Arizona isn’t a place that you usually pick up and go to in the summer unless your ass is tanner than my face, or you are checking into a hotel room that is in the deep end of the swimming pool. Not all of Arizona is hot. Only the Central and Southern parts of Arizona are a Xerox of the sun. Let the record show that a Phoenix summer lasts about 2-3 months more than a standard American summer. By the time it’s custom to gather round the turkey and say side-stich blessings while little Johanna is snagging the Mountain Dew, it’s still hot enough to keep the Hampton Bay ceiling fan on high speed, and the plantation blinds narrowed towards the dog whose wiping it’s buttocks across that new carpet your wife knitted in Cape Cod.
Desert life takes adaptation. You have to be willing to change certain things about who you are. It’s recommended that you change your diet, hydration levels and clothing choices, and if there’s room to transform into a wicker chair then by all means do it. A Phoenix summer consists of invisible fire, chills from looking at copper roofs, and a lot of time in the Air Conditioning Troubleshooting Program. Heavy amounts of electric shock have been administered to keep these youths up to date on their air conditioning units.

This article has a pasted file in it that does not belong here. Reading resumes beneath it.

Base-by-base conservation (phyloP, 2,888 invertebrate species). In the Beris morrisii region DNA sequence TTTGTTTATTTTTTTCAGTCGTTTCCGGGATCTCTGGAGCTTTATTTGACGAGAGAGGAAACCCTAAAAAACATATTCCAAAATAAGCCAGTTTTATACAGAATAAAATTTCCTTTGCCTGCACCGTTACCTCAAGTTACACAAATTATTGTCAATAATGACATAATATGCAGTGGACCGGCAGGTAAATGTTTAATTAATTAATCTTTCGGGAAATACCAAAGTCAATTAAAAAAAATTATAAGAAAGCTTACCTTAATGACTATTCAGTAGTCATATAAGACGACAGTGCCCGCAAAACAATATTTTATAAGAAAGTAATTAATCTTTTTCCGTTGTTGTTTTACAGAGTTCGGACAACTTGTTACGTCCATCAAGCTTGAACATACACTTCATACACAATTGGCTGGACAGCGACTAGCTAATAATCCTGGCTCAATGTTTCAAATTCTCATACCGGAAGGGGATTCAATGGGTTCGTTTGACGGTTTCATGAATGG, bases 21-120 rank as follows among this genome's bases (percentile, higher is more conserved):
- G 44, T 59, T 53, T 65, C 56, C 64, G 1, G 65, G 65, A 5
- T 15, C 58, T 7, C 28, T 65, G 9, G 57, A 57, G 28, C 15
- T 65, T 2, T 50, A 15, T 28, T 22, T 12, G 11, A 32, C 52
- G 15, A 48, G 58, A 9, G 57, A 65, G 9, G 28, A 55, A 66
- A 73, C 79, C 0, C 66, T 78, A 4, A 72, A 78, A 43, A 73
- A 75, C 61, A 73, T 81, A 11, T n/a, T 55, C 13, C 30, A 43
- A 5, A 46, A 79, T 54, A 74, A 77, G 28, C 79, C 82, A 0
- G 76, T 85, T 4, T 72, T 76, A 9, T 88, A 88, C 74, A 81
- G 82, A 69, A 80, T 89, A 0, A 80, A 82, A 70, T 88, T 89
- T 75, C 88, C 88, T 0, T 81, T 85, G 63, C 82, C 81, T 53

Other parts of Arizona are typically fine such as: Payson, Prescott, Sedona and Flagstaff. They are more welcoming to outdoor activities and less likely to introduce your throat to the sensation of choking on the flame from a hot air balloon. If you come to these places you won’t need liability insurance for your leg hair in case it drowns in your pores.
Things to remember if coming to Arizona:
1) Avoid Phoenix unless you want to create theories on individuals who wear sweatshirts in the summertime.
2) Don’t check under your armpits. The monster there is far worse than the one under your bed.
3) Cherish parts of Northern Arizona for soil that doesn’t attract heat-seeking missiles and overweight Greek men in need of steam cleaning.
4) If you leave a restaurant in Phoenix/Scottsdale, don’t take their mints. Take their misting devices that dangle over their awning.
5) All dumpsters are preheated to 500 degrees Fahrenheit, so avoid dumpster diving.
6) Last but not least, if visiting the Grand Canyon, don’t just experience the giant hole in the earth, but try to hone in on the foggy opaqueness of every language known to man being spoken by all the tourists that come from all over the world.